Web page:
IRS Oversees Taxes And Obamacare. Now Warren Buffett Wants IRS In Welfare Too

Mega-Billionaire Warren Buffett is awfully savvy, the most successful investor of all time. He has become a strangely hybrid cult figure. A kind of public sage, he is a bellwether of what we all should do. In the language of the 1960s, Mr. Buffett is part of the establishment.

Yet he likes simple things, managing to appeal to everyman. Despite public hostility toward the super-rich, Mr. Buffett is always revered, making many perpetually hungry for the facts they never knew about Warren Buffett. He even says he wants higher tax rates, almost mounting a crusade. Heck, I should pay more than my secretary, he famously complained.

Of course, Mr. Buffett is famously shrewd when it comes to shaving taxes off his own wealth, with a way of supersizing Buffett tax deductions. And he is deft at entirely side-stepping or shaving quite close all taxes off the endless parade of corporate deals his army of companies keeps acquiring.

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In the corporate world, Mr. Buffett plays a non-stop Game of Thrones. Truly, no one else can bend it like Buffett. All of this makes it especially unfortunate that Mr. Buffett is championing bringing the IRS into an even larger role than it already has. In a Wall Street Journal opinion piece, Mr. Buffett says we should expand the Earned Income Tax Credit and not raise the minimum wage.

As Mr. Buffett puts it, “The process is simple: You file a tax return, and the government sends you a check.” Many tax lawyers, accountants and return preparers who deal with IRS issues daily are scratching their heads. Any American who has dealt with an IRS snafu—and there are many—should be too. Already, a Treasury Department watchdog has admitted that the IRS Made $133 Billion in Improper EITC Payments.

And the horrible tally keeps going up every year, with the earned income tax credit still being plagued with terribly high error rates. We pay out billions to the wrong people. And some of the right people don’t get what they should get. Fraud is rampant. And then there is the whole undocumented worker issue!

Republicans are already upset at President Obama for his Executive Action that many still say is illegal. Then, the IRS weighed in saying that millions of illegals who never paid U.S. tax, could get 3 years of tax refunds! That prompted bills to stop tax refunds to illegals under the Obama immigration action.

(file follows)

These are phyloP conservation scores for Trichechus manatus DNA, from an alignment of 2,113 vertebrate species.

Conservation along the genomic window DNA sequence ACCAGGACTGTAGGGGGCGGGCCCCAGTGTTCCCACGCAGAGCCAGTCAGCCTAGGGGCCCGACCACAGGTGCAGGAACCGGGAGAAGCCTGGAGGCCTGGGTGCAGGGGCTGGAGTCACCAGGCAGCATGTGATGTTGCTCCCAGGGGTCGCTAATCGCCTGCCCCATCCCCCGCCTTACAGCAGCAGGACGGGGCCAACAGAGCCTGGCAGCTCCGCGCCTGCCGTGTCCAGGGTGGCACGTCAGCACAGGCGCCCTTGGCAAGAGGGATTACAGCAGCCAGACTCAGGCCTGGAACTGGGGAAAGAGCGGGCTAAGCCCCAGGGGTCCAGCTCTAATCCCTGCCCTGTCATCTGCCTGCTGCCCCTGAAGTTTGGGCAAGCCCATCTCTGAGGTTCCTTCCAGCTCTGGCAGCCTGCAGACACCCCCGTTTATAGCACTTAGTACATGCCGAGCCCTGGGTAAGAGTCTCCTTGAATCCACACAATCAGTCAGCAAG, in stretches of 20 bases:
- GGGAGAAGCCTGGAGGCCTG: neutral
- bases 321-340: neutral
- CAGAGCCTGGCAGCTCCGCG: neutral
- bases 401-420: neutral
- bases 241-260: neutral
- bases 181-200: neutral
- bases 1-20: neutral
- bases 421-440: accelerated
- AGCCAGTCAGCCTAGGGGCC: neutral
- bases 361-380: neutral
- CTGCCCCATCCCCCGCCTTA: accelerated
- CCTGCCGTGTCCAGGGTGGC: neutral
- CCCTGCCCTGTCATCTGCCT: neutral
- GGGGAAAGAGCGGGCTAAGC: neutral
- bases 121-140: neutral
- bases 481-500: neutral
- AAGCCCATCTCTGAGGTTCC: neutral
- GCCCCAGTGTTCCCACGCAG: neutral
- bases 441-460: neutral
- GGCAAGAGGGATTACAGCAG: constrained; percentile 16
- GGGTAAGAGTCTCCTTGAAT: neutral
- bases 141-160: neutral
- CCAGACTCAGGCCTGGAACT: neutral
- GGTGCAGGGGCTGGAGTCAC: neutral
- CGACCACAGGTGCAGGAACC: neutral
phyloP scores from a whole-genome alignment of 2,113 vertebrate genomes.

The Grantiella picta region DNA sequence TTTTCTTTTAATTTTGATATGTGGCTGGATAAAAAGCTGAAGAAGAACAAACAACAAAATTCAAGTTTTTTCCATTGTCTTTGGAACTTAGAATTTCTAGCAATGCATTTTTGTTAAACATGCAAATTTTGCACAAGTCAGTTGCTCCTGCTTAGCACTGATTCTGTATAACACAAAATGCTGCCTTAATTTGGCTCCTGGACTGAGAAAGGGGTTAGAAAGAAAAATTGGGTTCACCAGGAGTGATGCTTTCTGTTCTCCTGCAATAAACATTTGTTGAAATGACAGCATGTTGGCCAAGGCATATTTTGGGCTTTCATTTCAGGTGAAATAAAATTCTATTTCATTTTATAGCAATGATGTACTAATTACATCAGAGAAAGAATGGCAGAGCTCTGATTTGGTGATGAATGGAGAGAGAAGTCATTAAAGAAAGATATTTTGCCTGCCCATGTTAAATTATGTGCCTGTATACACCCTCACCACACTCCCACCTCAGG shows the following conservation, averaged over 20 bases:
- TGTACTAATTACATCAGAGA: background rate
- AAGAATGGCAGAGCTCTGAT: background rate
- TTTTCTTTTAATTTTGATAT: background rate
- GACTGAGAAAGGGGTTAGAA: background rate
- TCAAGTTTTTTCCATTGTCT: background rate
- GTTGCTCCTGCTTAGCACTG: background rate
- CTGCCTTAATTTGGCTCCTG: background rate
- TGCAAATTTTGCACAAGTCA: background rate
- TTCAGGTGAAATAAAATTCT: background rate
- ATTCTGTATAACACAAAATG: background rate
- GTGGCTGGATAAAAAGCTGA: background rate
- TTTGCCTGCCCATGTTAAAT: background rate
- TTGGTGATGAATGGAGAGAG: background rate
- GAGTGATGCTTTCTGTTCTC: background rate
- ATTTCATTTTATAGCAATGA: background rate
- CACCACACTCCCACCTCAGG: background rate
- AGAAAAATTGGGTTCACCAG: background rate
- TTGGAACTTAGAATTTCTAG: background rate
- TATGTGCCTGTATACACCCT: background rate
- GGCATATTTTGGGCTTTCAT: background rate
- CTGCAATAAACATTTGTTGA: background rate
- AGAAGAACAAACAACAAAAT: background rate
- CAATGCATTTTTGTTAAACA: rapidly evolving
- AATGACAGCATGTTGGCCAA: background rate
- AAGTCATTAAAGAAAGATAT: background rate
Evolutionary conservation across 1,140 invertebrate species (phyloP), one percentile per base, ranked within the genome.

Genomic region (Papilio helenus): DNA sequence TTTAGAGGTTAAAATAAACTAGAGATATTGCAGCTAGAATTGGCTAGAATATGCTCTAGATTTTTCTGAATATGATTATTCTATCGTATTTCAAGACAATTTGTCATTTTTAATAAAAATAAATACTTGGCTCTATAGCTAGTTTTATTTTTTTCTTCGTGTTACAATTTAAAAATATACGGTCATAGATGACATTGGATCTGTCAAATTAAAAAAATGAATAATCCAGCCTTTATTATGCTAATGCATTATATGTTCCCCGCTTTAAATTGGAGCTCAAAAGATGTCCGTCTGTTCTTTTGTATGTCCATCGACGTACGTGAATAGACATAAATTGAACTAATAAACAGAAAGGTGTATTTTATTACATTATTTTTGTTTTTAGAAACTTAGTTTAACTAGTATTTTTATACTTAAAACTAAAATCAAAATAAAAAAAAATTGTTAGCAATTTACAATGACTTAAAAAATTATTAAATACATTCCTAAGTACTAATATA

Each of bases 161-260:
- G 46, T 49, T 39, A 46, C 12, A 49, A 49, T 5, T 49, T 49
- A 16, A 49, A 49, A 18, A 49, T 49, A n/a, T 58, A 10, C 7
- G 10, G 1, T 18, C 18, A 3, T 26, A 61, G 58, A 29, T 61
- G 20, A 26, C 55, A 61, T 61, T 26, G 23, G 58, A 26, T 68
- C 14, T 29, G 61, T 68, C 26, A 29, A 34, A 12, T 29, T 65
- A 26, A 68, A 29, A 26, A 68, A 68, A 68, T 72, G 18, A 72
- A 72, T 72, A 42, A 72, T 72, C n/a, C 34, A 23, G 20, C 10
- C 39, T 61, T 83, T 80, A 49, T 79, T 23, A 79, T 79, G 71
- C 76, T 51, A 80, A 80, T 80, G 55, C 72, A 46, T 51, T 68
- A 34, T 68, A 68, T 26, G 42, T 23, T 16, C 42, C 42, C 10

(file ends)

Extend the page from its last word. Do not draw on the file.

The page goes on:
And through it all, Mr. Buffett avoids flack for doing deals that seem to contradict his “raise my taxes” mantra. For example, Burger King went Canadian, an ideal way for a company to reduce U.S. taxes on foreign income. The burger company’s takeover of Canadian Tim Hortons Inc. was sweetened by Mr. Buffett, who agreed to help finance it. A lower corporate tax rate in Canada was clearly attractive.

Mr. Buffett said the Burger King deal is different from transactions in which companies shift valuable intellectual property to other nations. His defenders say he has a fiduciary duty to company shareholders to be tax-efficient. Yet he does it personally too, usually making donations with appreciated stock. He gave $2.6 billion to charity in 2013, and $2.8 billion in 2014. Big gifts went to the Bill and Melinda Gates Foundation and other charities.

Was it cash? Of course not! The famously savvy CEO did it in stock, giving 21.7 million shares of his company’s class B stock. Valued at $128.98 per share, it reduced his holdings to $63.1 billion. $2.1 billion worth of shares (16.59 million of them) went to Bill Gates’ charity, the Gates Foundation.

Mr. Buffett is always careful to plan transactions efficiently so he pays less. Like a long term investment that pays off, perhaps there’s something satisfying in arranging a deal that is tax-efficient. Like an Omaha steak. But there’s nothing satisfying about saddling the IRS with even a larger role in American life. Nothing.

For alerts to future tax articles, follow me on Forbes.com. Email me at Wood@WoodLLP.com. This discussion is not intended as legal advice, and cannot be relied upon for any purpose without the services of a qualified professional.

via The Tax Lawyer http://ift.tt/1GwRAXs

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